Sponsored by the U.S. Department of Energy Human Genome Program
Human Genome News Archive Edition
Human Genome News, May 1992; 4(1)
AUTHORIN is free software that facilitates submission of nucleic acid and protein sequences to GenBank, European Molecular Biology Laboratory (EMBL) Data Library, DNA Data Library of Japan (DDBJ), and Protein Information Resource (PIR). The latest release for IBM PC clones can perform many of the advanced features found in the Authorin Macintosh® version, including those that allow the user to (1) include an amino acid translation of the sequence within a nucleic acid submission file; (2) produce improved submission files that the databanks can process more quickly; (3) identify at a glance the fields that are mandatory on each form; and (4) use the Authorin Quick Guide for frequently asked questions. Because Authorin submissions take less time for the databanks to process, investigators often receive an accession number the same day the sequence is submitted. When ordering AUTHORIN, specify IBM PC or Apple Macintosh format and give mailing address to which software should be sent. (Contact: GenBank; IntelliGenetics, Inc.; 700 East El Camino Real; Mountain View, CA 94040; 800/477-2459, Fax: 415/962-7302; Internet: firstname.lastname@example.org.)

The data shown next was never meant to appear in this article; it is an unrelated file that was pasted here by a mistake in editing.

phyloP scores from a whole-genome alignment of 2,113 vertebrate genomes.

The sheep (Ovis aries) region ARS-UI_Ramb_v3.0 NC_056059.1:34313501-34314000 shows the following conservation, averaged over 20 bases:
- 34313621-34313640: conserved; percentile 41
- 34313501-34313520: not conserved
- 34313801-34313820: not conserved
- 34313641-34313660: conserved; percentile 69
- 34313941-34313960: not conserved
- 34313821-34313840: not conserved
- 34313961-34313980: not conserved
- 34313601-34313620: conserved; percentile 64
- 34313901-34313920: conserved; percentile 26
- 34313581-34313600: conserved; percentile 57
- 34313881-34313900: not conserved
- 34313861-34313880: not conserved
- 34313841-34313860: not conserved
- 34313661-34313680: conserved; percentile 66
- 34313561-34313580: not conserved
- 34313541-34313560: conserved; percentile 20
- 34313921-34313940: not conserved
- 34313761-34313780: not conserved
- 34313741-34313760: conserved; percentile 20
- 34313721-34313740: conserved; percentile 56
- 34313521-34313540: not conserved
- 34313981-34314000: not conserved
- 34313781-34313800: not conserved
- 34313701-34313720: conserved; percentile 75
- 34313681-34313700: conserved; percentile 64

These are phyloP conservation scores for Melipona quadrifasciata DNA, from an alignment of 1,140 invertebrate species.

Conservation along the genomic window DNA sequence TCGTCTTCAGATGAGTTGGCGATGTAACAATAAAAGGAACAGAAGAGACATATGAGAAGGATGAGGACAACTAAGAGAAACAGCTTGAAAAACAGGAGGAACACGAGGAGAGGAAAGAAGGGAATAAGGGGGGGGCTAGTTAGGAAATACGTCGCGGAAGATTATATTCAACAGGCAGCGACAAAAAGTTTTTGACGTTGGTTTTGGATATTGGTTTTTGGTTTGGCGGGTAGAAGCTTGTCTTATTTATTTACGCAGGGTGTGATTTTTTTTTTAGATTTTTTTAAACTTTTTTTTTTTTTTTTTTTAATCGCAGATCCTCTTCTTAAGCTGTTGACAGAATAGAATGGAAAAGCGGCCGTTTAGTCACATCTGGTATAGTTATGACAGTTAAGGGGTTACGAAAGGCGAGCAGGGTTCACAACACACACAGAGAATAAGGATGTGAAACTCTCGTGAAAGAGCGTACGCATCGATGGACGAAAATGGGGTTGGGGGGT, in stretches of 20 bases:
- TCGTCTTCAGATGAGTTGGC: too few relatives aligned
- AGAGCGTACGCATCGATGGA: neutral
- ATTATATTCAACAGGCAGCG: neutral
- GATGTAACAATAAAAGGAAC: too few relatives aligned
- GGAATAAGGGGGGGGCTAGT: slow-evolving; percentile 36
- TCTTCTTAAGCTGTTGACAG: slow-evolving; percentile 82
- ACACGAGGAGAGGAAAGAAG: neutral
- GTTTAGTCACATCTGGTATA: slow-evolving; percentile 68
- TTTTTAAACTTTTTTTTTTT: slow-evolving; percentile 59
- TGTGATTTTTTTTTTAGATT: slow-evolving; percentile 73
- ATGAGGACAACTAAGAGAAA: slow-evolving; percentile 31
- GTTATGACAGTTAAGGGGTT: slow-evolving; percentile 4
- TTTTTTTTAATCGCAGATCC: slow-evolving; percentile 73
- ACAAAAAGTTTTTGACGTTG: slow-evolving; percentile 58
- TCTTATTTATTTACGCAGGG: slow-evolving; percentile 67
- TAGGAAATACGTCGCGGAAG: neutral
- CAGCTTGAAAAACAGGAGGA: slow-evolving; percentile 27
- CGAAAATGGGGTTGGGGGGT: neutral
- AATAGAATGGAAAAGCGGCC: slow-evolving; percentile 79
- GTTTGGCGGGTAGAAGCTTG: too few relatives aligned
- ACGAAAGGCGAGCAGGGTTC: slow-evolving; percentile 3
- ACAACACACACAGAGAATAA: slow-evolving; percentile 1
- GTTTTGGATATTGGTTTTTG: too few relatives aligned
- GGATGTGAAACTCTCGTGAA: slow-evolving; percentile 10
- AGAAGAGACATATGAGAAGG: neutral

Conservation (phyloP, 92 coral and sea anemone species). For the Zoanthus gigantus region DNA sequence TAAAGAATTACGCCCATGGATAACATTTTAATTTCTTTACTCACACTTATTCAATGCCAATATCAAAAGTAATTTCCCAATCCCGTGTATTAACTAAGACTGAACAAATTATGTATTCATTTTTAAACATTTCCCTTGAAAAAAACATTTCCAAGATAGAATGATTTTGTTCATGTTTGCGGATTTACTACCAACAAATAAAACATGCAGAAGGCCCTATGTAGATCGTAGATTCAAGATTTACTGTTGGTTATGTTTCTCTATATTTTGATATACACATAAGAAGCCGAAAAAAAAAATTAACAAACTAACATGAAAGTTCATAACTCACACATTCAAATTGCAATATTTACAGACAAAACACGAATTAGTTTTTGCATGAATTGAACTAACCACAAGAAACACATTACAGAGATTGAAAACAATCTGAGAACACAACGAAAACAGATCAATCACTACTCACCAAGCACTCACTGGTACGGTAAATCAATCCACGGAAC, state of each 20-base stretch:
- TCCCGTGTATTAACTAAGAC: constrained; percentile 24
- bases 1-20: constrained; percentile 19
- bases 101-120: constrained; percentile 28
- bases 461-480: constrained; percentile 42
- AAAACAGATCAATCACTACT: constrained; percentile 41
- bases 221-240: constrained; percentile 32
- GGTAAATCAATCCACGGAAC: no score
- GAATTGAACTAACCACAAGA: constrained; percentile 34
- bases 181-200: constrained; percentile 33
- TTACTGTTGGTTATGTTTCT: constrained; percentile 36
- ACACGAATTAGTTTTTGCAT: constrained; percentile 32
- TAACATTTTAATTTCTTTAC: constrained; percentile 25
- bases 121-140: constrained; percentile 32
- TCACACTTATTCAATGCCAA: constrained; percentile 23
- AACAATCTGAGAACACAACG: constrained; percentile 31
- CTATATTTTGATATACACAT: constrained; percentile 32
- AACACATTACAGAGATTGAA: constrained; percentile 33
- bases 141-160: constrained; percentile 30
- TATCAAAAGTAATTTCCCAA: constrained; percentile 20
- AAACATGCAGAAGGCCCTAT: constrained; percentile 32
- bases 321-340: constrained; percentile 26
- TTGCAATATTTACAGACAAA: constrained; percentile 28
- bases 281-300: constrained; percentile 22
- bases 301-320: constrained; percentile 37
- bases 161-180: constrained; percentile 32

GenBank invites software developers to add their products to the GenBank Software Clearinghouse database of molecular biology software available from vendors. To add sequence analysis programs or to obtain a copy of the clearinghouse, which is stored in relational database format, contact: Yuki Abe; GenBank c/o IntelliGenetics, Inc.; 700 E. El Camino Real; Mountain View, CA 94040; 415/962-7364; email@example.com.
The electronic form of the newsletter may be cited in the following style:
Human Genome Program, U.S. Department of Energy, Human Genome News (v4n1).
The Human Genome Project (HGP) was an international 13-year effort, 1990 to 2003. Primary goals were to discover the complete set of human genes and make them accessible for further biological study, and determine the complete sequence of DNA bases in the human genome. See Timeline for more HGP history.
Published from 1989 until 2002, this newsletter facilitated HGP communication, helped prevent duplication of research effort, and informed persons interested in genome research.